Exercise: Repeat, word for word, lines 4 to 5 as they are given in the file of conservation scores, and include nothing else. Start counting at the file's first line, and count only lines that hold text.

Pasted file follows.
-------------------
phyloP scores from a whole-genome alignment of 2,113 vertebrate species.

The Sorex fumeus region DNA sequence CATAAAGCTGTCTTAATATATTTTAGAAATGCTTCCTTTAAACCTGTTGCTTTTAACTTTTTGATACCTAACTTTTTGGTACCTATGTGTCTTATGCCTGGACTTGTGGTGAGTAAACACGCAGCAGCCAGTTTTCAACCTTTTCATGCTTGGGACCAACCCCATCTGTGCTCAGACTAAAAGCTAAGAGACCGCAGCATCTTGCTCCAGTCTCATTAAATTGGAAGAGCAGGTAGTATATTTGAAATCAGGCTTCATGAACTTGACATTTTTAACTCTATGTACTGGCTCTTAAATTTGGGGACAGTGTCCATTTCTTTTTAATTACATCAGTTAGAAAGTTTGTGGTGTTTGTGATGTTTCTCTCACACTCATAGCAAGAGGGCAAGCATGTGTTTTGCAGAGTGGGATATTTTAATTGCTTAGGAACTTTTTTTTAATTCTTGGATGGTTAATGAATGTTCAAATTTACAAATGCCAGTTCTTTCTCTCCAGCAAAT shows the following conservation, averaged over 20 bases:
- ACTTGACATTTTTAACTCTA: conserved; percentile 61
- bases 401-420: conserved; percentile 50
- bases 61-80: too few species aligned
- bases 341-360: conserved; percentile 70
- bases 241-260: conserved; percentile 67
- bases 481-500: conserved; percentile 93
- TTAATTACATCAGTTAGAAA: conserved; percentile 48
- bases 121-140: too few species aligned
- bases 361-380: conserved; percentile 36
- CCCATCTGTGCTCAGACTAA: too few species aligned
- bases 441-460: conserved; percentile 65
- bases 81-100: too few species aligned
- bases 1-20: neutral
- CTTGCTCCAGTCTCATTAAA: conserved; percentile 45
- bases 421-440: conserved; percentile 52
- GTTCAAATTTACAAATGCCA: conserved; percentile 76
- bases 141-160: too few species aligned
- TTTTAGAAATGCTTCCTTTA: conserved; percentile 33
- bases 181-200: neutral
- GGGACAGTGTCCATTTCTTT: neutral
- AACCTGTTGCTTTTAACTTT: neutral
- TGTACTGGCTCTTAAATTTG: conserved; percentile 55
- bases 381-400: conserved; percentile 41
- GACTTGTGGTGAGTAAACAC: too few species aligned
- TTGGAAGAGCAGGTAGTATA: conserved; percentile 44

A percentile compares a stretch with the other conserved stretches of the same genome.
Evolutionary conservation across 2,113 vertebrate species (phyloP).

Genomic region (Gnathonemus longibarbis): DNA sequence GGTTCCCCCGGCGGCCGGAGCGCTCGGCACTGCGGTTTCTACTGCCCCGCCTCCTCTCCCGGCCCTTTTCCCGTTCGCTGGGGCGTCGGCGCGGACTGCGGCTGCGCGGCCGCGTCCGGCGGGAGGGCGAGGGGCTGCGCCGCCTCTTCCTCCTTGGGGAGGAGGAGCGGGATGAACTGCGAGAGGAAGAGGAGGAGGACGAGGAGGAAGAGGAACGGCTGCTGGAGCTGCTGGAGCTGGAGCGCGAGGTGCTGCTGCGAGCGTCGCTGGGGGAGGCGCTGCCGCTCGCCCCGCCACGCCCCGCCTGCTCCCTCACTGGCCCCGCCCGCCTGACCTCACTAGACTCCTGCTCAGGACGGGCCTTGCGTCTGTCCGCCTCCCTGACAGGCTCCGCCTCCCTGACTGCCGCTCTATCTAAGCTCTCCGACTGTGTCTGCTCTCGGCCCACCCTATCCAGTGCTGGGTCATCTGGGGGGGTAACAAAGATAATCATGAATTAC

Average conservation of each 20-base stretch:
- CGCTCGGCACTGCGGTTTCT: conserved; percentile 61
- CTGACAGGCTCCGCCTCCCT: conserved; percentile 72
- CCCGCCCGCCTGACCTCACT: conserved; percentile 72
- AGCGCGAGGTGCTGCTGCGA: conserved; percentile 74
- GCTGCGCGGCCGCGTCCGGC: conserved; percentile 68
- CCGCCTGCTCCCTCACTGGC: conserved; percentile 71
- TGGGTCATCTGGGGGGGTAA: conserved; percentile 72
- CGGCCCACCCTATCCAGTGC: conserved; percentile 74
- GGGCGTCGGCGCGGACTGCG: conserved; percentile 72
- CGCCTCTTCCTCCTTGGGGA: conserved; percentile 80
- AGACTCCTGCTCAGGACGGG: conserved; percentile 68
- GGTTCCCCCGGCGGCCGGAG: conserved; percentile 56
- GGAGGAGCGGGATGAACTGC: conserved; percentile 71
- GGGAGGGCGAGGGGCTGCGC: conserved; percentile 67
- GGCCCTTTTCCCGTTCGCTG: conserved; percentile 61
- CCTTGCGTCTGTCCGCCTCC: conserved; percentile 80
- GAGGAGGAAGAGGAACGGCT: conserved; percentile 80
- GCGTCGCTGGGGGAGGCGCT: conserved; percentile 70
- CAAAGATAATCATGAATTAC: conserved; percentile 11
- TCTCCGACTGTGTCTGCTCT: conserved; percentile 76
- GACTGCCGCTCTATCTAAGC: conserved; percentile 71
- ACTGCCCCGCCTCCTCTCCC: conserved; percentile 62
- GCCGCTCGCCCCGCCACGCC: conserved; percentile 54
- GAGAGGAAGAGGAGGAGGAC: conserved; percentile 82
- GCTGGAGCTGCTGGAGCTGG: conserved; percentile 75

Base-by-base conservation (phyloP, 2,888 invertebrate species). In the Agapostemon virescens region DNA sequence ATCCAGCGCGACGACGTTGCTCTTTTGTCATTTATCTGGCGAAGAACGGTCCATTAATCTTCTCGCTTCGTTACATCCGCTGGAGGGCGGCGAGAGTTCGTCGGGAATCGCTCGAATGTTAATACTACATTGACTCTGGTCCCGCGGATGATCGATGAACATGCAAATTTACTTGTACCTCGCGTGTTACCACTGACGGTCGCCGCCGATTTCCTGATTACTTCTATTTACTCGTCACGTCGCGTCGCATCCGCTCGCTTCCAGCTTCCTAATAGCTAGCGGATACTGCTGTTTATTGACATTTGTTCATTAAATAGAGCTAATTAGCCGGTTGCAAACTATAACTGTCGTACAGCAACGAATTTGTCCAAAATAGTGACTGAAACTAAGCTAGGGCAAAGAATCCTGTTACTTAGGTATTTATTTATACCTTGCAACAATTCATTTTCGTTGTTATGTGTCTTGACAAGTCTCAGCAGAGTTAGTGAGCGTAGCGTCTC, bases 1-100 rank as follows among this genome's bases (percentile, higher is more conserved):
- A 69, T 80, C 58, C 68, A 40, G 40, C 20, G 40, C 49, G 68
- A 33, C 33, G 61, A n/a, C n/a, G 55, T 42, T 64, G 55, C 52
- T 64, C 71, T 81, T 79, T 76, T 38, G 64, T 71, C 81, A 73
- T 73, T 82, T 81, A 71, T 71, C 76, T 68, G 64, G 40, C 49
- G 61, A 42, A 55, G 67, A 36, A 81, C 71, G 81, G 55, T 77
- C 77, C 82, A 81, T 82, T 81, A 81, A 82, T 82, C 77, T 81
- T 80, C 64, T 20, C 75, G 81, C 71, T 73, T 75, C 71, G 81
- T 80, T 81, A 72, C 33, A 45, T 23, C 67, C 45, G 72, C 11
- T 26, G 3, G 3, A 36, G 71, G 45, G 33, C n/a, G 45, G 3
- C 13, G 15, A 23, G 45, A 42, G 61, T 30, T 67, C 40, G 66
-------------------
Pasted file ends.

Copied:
- bases 401-420: conserved; percentile 50
- bases 61-80: too few species aligned